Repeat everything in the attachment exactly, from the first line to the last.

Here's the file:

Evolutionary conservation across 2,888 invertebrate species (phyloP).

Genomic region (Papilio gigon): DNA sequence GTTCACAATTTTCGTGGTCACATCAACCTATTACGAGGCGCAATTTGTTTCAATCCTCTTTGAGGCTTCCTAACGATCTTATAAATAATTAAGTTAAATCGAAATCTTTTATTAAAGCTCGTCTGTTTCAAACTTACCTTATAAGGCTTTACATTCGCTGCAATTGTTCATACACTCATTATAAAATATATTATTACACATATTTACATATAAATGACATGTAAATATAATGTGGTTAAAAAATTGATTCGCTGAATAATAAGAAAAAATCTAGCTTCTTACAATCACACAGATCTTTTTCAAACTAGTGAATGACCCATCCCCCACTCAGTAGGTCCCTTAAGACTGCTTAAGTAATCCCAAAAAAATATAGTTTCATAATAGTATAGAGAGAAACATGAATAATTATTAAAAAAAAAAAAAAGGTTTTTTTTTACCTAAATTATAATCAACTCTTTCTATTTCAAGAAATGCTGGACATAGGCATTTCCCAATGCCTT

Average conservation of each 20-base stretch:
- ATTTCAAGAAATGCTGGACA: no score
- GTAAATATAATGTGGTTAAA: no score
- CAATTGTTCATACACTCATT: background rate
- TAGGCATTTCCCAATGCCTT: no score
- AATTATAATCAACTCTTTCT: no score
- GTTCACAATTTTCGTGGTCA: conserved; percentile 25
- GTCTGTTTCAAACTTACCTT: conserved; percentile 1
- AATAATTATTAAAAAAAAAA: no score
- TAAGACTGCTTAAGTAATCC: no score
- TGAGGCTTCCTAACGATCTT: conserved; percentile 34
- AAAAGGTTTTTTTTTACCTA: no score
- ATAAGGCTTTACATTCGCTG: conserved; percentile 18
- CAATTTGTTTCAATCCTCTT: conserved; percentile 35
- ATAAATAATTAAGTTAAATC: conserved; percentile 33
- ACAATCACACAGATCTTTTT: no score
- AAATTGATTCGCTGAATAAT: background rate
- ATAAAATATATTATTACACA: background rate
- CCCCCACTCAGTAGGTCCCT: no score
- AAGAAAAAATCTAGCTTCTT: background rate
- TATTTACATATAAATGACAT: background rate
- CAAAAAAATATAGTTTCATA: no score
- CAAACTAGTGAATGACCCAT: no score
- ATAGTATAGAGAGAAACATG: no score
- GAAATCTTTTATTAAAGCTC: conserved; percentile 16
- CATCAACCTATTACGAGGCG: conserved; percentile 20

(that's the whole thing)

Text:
Evolutionary conservation across 2,888 invertebrate species (phyloP).

Genomic region (Papilio gigon): DNA sequence GTTCACAATTTTCGTGGTCACATCAACCTATTACGAGGCGCAATTTGTTTCAATCCTCTTTGAGGCTTCCTAACGATCTTATAAATAATTAAGTTAAATCGAAATCTTTTATTAAAGCTCGTCTGTTTCAAACTTACCTTATAAGGCTTTACATTCGCTGCAATTGTTCATACACTCATTATAAAATATATTATTACACATATTTACATATAAATGACATGTAAATATAATGTGGTTAAAAAATTGATTCGCTGAATAATAAGAAAAAATCTAGCTTCTTACAATCACACAGATCTTTTTCAAACTAGTGAATGACCCATCCCCCACTCAGTAGGTCCCTTAAGACTGCTTAAGTAATCCCAAAAAAATATAGTTTCATAATAGTATAGAGAGAAACATGAATAATTATTAAAAAAAAAAAAAAGGTTTTTTTTTACCTAAATTATAATCAACTCTTTCTATTTCAAGAAATGCTGGACATAGGCATTTCCCAATGCCTT

Average conservation of each 20-base stretch:
- ATTTCAAGAAATGCTGGACA: no score
- GTAAATATAATGTGGTTAAA: no score
- CAATTGTTCATACACTCATT: background rate
- TAGGCATTTCCCAATGCCTT: no score
- AATTATAATCAACTCTTTCT: no score
- GTTCACAATTTTCGTGGTCA: conserved; percentile 25
- GTCTGTTTCAAACTTACCTT: conserved; percentile 1
- AATAATTATTAAAAAAAAAA: no score
- TAAGACTGCTTAAGTAATCC: no score
- TGAGGCTTCCTAACGATCTT: conserved; percentile 34
- AAAAGGTTTTTTTTTACCTA: no score
- ATAAGGCTTTACATTCGCTG: conserved; percentile 18
- CAATTTGTTTCAATCCTCTT: conserved; percentile 35
- ATAAATAATTAAGTTAAATC: conserved; percentile 33
- ACAATCACACAGATCTTTTT: no score
- AAATTGATTCGCTGAATAAT: background rate
- ATAAAATATATTATTACACA: background rate
- CCCCCACTCAGTAGGTCCCT: no score
- AAGAAAAAATCTAGCTTCTT: background rate
- TATTTACATATAAATGACAT: background rate
- CAAAAAAATATAGTTTCATA: no score
- CAAACTAGTGAATGACCCAT: no score
- ATAGTATAGAGAGAAACATG: no score
- GAAATCTTTTATTAAAGCTC: conserved; percentile 16
- CATCAACCTATTACGAGGCG: conserved; percentile 20